The terrain was often cultural, centering on identity, dignity, and fun. We tried to turn work into pleasure, to turn our bodies into instruments of pleasure. Generational and cultural specificity had a good deal to do with our unique forms of resistance, but a lot of our actions were linked directly to the labor process, gender conventions and our class status. (3).

Kelley adds that in studying the labor of people so often overlooked in favor of the mechanisms of labor, “we have to step into the complicated maze of experience that renders ‘ordinary’ folks so extraordinarily multifaceted, diverse, and complicated” (4). This is the thrust of much working-class scholarship, focusing on individuals overlooked in the focus on the industries that employ them, even if there is no formal labor movement.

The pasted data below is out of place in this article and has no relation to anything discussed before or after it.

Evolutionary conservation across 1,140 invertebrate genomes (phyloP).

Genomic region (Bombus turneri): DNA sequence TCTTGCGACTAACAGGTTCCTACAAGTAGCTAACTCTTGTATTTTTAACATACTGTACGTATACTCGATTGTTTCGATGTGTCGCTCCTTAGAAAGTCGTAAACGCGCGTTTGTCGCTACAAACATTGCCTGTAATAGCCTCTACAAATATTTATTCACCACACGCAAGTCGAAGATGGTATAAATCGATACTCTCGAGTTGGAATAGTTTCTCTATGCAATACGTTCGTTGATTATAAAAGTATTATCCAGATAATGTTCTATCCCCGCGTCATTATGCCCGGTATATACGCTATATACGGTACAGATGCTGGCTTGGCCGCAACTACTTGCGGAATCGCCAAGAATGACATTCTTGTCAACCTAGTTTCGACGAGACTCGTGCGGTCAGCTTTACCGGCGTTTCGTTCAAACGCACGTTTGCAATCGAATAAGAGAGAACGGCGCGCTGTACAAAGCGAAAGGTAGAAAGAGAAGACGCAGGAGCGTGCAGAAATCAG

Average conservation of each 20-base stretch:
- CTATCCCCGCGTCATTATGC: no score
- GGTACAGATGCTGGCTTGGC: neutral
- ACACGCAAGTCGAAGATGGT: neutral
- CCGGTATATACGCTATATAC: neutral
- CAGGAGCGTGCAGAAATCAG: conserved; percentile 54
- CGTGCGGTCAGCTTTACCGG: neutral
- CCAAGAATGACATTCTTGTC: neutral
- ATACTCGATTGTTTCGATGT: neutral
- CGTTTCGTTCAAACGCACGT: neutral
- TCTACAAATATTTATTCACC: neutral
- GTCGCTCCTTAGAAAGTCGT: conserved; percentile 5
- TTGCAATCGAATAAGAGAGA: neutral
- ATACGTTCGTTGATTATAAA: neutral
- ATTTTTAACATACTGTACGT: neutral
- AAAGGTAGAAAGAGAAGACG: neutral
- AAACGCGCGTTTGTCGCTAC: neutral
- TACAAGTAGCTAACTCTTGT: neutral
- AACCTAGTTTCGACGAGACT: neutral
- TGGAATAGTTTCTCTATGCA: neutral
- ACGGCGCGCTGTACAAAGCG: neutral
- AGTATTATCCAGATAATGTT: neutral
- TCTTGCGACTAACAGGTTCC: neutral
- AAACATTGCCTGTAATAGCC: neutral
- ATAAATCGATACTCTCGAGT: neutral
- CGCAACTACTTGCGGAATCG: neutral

If we apply “history from below” to K-pop rather than relying solely on the neoliberal capitalism frame, then we would focus on the stories and narratives of creative personnel of K-pop, including “idols,” as individuals, rather than always painting the agencies as entities that control every aspect of life. We would see the narrative of K-pop go beyond its “dark side” to fully encapsulate the experiences of those who work within the industry, and recognize their humanity even within capitalist forces. We would cease to erase the actual people who work in the industry.

Sources

Cho Hae-Joang. 2005. “Reading ‘The Korean Wave’ as a Sign of Global Shift.” Korea Journal  45 (5): 147-182.

“History From Below.” n.d.  Making History. https://archives.history.ac.uk/makinghistory/themes/history_from_below.html  (25 Nov 2019).

Kelley, Robin D.G. 1994. Race Rebels: Culture, Politics and the Black Working Class. New York: The Free Press.